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2013 SkS Weekly News Roundup #24B

Posted on 15 June 2013 by John Hartz

  • 2012 weather disasters: $110 billion price tag
  • A fight over U.S. coal exports and the industry’s future
  • Climate change could increase areas at risk of flood by 45 percent
  • Climate change is the GOP’s worst nightmare
  • Extreme weather and signs of climate action
  • Pentagon bracing for dissent over climate and energy shocks
  • Two-thirds of energy sector will have to be left undeveloped
  • U.S. Department of Energy’s crusade yields results
  • Warming ocean is biggest driver of Antarctic ice shelf melt
  • You’re going to get wet

2012 weather disasters: $110 billion price tag

When it came to extreme weather and climate events, 2012 was a colossal year for the U.S. It was the warmest year on record in the lower 48 states, featuring a massive drought and deadly heat waves that broke thousands of temperature records. Hurricane Sandy devastated parts of the Mid-Atlantic and Northeast, and one of the most intense and long-lasting complexes of severe thunderstorms, known as a “derecho,” plunged 4 million people into darkness from Iowa to Virginia. 

2012 Weather Disasters: $110 Billion Price Tag Makes It Second Costliest Year Since 1980 by Andrew Freedman, June 14, 2013


A fight over U.S. coal exports and the industry’s future

CROW AGENCY, Mont. — Every few hours trains packed with coal pass through the sagebrush-covered landscape here in southern Montana, some on their way north to Canadian ports for shipment to Japan and South Korea. If the mining company Cloud Peak Energy has its way, many more trains will thunder across the prairie to far larger proposed export terminals in Washington State.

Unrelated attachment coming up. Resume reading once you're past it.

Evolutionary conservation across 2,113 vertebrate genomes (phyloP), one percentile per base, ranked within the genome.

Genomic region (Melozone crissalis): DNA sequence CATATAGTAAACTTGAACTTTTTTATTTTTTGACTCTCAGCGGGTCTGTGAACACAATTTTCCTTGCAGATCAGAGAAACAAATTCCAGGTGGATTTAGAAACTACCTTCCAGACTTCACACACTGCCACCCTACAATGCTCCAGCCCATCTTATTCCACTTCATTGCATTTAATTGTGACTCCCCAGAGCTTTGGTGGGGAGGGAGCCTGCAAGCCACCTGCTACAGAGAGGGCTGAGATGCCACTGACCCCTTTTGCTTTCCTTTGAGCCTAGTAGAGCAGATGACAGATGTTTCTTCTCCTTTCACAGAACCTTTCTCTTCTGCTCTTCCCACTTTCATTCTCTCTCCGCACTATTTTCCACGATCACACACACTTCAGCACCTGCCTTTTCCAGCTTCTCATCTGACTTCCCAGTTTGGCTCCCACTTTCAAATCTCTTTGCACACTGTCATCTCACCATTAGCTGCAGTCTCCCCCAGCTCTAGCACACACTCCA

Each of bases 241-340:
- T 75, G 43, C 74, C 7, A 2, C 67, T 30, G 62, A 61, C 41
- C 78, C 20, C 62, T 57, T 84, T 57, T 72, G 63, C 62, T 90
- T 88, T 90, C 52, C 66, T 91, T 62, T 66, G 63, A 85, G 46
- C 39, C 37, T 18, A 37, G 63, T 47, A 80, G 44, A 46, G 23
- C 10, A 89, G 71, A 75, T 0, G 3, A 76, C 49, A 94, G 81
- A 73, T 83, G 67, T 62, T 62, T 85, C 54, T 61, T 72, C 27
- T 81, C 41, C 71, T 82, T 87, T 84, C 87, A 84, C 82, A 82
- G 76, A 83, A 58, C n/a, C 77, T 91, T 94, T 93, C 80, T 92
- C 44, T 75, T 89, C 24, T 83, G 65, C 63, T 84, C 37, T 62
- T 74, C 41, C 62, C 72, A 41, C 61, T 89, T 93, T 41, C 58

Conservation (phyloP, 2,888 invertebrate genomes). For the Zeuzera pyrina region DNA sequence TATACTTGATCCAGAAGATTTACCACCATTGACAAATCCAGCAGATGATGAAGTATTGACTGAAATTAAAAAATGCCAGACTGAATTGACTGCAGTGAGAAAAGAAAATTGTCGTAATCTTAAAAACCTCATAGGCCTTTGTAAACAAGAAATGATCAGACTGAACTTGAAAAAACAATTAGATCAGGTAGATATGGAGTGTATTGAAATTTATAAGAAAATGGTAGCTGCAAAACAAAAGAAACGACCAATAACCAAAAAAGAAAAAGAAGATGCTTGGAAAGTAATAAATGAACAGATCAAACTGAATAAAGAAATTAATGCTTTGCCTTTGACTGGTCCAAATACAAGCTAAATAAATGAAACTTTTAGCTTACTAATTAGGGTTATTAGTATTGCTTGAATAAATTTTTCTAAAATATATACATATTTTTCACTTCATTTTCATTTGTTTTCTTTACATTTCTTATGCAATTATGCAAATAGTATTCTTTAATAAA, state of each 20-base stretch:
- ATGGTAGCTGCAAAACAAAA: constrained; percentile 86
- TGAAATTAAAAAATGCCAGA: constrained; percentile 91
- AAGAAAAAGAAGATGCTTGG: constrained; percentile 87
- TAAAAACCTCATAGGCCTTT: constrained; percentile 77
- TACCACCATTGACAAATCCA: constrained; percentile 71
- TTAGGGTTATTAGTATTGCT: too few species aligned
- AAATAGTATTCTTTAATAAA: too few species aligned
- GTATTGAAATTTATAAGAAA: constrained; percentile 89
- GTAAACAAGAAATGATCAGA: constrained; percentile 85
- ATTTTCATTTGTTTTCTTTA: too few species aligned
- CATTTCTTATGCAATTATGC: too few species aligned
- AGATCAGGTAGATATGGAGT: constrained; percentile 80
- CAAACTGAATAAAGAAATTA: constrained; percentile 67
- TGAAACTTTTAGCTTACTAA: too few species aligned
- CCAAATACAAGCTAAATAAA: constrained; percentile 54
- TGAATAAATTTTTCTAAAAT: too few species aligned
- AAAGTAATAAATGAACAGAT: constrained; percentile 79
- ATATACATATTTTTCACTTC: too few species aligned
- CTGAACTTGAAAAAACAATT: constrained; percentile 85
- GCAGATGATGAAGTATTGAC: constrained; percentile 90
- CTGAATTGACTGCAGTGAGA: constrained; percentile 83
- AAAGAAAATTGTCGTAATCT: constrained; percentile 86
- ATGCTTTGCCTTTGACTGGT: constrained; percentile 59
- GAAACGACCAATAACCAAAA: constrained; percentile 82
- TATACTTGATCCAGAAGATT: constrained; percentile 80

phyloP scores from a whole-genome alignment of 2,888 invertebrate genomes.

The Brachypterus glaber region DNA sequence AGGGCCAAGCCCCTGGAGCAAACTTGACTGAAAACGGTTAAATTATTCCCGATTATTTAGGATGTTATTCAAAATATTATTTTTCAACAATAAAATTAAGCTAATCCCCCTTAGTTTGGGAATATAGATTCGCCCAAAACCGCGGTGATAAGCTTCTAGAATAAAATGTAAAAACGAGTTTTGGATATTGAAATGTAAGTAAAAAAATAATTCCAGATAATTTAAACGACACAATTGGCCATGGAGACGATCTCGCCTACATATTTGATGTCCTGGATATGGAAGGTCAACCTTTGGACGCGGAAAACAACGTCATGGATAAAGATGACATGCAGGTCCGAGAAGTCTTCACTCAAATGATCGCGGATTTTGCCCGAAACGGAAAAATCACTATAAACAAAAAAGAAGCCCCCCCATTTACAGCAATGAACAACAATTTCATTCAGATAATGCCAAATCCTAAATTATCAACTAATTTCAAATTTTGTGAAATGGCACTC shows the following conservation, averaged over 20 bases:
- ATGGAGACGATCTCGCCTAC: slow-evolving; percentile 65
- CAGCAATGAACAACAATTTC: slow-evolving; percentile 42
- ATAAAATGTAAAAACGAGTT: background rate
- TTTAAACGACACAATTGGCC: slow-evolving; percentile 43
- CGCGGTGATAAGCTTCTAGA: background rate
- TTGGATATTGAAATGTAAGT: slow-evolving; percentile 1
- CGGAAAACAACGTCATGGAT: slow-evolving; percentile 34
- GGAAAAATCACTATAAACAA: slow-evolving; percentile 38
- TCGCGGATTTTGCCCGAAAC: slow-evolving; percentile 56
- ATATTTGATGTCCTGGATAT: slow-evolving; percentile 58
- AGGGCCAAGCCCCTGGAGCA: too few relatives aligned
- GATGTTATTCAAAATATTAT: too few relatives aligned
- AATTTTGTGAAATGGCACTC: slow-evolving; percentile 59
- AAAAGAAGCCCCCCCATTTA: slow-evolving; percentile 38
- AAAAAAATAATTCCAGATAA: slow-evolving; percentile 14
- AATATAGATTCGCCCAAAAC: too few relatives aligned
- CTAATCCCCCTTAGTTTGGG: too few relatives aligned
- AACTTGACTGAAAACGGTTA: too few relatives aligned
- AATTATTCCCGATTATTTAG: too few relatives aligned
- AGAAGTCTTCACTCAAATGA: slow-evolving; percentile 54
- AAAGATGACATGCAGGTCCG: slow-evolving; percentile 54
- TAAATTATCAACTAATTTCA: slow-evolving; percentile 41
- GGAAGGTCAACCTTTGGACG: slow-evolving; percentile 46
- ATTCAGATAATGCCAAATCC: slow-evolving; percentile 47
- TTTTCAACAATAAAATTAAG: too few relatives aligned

A Fight Over U.S. Coal Exports and the Industry’s Future by Clifford Krauss, New York Times, June 14, 2013


Climate change could increase areas at risk of flood by 45 percent

A landmark study finds climate change could have a huge impact on the (U.S.) National Flood Insurance Program.

FEMA Report: Climate Change Could Increase Areas at Risk of Flood by 45 Percent by Kate Shepard and James West, June 13, 2013


Climate change is the GOP’s worst nightmare

Many conservative politicians have been among climate change deniers, but ignoring the science will led to something the GOP dreads even more — big government.

Jim Hansen: Climate Change is the GOP’s worst nightmare by Mark Jaffe, The Denver Post, June 13, 2013


Extreme Weather and Signs of Climate Action

Another season of extreme weather is upon us. A severe storm, with winds up to 70 miles per hour, whipped its way from Illinois to Washington, D.C. Meanwhile, Colorado is experiencing one of its worst wildfires in history -- the Black Forest Fire has burned 15,700 acres, displaced more than 38,000 people, and impacted 13,000 homes. These events are reminders of what the world will look like as our climate system moves into increasingly dangerous and unfamiliar territory.

This week brought a trifecta of events with significant implications for climate change.

U.S. Faces a Week of Extreme Weather and Signs of Climate Action by Dr. Andrew Steer, The Blog, The Huffington Post, June 14, 2013


Pentagon bracing for dissent over climate and energy shocks

NSA Prism is motivated in part by fears that environmentally-linked disasters could spur anti-government activism.

Pentagon bracing for public dissent over climate and energy shocks by Nafeez Ahmed, Earth Insight, The Guardian, June 14, 2013